3. Its difficult to judge anything from SplashBlog dying, because it is not a startup, merely an acquisition of Six Apart (who, basically, are closing it to push everyone over to Vox). However, it is worth noting that initially, they announced SplashBlog would close on the 10th August, and have only pushed out the deadline because of feedback.

    However, if this was a real startup going under, I would thoroughly expect them to simply close the server one day and THEN announce they were dead – because in the end of the day, the data on their servers is an asset that they can sell on. They are VERY unlikely to tell everyone “you have a month or so to clear to another service because we are dying”. Any data that is not owned by the company will probably be deleted.

    In that way, data loss is a risk if you only have your data on these sort of external services. That’s the price of using a free service – you pay them nothing, they owe you nothing. I agree wholeheartedly that we should not “ban use of externally hosted services provided by the commercial sector” but we should also be careful not to over-rely on them.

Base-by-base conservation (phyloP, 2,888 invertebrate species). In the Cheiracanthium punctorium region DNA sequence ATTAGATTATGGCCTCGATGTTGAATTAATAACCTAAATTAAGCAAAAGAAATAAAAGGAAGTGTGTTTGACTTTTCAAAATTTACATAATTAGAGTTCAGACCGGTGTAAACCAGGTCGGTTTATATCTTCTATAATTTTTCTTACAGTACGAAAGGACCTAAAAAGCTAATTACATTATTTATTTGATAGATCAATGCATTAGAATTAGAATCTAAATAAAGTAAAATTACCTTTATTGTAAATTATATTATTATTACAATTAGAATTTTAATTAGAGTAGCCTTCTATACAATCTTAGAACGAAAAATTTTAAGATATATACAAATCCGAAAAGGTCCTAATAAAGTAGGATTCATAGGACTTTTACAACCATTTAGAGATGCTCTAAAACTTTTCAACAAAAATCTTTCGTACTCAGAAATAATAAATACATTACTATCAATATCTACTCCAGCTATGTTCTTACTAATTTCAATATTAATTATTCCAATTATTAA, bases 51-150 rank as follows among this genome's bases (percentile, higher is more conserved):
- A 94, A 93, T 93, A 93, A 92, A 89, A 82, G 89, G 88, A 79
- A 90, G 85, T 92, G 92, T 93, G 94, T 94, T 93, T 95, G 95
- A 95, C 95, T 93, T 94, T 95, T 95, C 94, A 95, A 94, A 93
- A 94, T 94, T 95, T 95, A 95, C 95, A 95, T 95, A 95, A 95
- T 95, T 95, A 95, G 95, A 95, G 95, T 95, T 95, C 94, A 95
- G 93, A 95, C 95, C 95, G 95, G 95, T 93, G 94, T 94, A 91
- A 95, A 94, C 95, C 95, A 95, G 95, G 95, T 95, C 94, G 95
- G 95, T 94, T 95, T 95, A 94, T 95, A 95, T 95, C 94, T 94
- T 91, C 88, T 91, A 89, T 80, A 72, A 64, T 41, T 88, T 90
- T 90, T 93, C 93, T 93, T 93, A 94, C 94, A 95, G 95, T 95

4. Also, controversial question/point:

    It seems to me that there is a massive stigma around “hosting our own services”. Why? The majority of the sort of content that people are talking about uploading is utterly basic, technologically – powerpoint presentations as Flash files, photos, etc. It also simply would not cost hardly anything over-and-above existing costs for a web site to host these sort of things. I wonder if this whole “use an external service” concept is used too often by Web Masters who refuse to change their attitutde towards publication on “their” websites.